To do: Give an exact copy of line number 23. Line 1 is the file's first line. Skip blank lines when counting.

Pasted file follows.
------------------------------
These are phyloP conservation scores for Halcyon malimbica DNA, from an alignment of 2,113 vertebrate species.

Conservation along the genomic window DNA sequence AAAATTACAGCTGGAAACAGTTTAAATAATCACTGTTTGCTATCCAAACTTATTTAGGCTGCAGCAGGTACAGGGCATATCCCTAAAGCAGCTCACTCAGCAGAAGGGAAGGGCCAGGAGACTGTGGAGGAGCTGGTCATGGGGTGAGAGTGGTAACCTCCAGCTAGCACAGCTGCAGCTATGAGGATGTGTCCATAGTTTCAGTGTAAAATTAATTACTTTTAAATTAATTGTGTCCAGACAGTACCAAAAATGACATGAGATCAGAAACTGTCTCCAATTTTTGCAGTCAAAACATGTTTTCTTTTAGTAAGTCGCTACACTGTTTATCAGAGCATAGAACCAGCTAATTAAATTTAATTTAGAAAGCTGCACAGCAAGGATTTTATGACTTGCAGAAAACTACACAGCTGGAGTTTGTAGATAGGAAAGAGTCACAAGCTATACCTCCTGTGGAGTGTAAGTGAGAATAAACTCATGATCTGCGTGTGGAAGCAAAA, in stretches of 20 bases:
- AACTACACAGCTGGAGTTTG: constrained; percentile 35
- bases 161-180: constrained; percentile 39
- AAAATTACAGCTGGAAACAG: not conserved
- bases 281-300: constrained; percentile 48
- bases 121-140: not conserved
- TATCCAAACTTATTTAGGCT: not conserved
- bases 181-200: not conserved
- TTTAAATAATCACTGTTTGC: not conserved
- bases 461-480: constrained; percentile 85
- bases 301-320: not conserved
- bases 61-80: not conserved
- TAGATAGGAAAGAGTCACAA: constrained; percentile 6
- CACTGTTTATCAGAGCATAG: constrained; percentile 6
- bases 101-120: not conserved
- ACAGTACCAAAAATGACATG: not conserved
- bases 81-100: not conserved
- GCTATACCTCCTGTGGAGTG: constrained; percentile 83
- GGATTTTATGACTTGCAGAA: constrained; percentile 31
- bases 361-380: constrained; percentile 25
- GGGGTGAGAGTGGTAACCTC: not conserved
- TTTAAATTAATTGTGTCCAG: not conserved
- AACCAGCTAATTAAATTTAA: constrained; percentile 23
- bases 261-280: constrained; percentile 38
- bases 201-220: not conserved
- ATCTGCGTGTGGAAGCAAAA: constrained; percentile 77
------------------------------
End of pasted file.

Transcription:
- TTTAAATTAATTGTGTCCAG: not conserved